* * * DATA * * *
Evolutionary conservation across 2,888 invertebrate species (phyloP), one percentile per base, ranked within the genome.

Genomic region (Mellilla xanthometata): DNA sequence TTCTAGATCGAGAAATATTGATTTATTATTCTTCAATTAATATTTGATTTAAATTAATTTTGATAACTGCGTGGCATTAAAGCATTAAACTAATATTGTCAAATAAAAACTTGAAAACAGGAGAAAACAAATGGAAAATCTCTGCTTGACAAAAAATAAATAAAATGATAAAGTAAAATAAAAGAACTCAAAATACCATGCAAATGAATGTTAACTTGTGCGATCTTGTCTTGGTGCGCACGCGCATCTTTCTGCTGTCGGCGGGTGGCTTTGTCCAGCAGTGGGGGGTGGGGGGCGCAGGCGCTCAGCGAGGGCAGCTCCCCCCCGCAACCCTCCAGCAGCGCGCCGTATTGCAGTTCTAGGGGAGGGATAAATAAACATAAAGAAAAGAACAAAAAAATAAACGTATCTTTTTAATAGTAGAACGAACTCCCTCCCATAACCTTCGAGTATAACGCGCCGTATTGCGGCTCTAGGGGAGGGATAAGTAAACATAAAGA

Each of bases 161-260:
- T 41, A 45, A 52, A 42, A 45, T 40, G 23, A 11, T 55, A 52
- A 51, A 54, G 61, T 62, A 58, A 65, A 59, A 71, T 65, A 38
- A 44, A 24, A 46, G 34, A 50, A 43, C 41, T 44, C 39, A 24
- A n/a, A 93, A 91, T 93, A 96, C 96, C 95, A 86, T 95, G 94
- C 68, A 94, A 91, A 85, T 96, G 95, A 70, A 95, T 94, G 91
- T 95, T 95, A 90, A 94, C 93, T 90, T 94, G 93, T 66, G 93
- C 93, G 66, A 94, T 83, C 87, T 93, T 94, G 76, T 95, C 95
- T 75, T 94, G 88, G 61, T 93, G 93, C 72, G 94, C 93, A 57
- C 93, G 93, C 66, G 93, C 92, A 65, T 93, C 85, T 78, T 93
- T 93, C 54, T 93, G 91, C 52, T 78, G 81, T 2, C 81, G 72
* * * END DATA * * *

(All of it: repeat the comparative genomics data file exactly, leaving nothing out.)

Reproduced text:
Evolutionary conservation across 2,888 invertebrate species (phyloP), one percentile per base, ranked within the genome.

Genomic region (Mellilla xanthometata): DNA sequence TTCTAGATCGAGAAATATTGATTTATTATTCTTCAATTAATATTTGATTTAAATTAATTTTGATAACTGCGTGGCATTAAAGCATTAAACTAATATTGTCAAATAAAAACTTGAAAACAGGAGAAAACAAATGGAAAATCTCTGCTTGACAAAAAATAAATAAAATGATAAAGTAAAATAAAAGAACTCAAAATACCATGCAAATGAATGTTAACTTGTGCGATCTTGTCTTGGTGCGCACGCGCATCTTTCTGCTGTCGGCGGGTGGCTTTGTCCAGCAGTGGGGGGTGGGGGGCGCAGGCGCTCAGCGAGGGCAGCTCCCCCCCGCAACCCTCCAGCAGCGCGCCGTATTGCAGTTCTAGGGGAGGGATAAATAAACATAAAGAAAAGAACAAAAAAATAAACGTATCTTTTTAATAGTAGAACGAACTCCCTCCCATAACCTTCGAGTATAACGCGCCGTATTGCGGCTCTAGGGGAGGGATAAGTAAACATAAAGA

Each of bases 161-260:
- T 41, A 45, A 52, A 42, A 45, T 40, G 23, A 11, T 55, A 52
- A 51, A 54, G 61, T 62, A 58, A 65, A 59, A 71, T 65, A 38
- A 44, A 24, A 46, G 34, A 50, A 43, C 41, T 44, C 39, A 24
- A n/a, A 93, A 91, T 93, A 96, C 96, C 95, A 86, T 95, G 94
- C 68, A 94, A 91, A 85, T 96, G 95, A 70, A 95, T 94, G 91
- T 95, T 95, A 90, A 94, C 93, T 90, T 94, G 93, T 66, G 93
- C 93, G 66, A 94, T 83, C 87, T 93, T 94, G 76, T 95, C 95
- T 75, T 94, G 88, G 61, T 93, G 93, C 72, G 94, C 93, A 57
- C 93, G 93, C 66, G 93, C 92, A 65, T 93, C 85, T 78, T 93
- T 93, C 54, T 93, G 91, C 52, T 78, G 81, T 2, C 81, G 72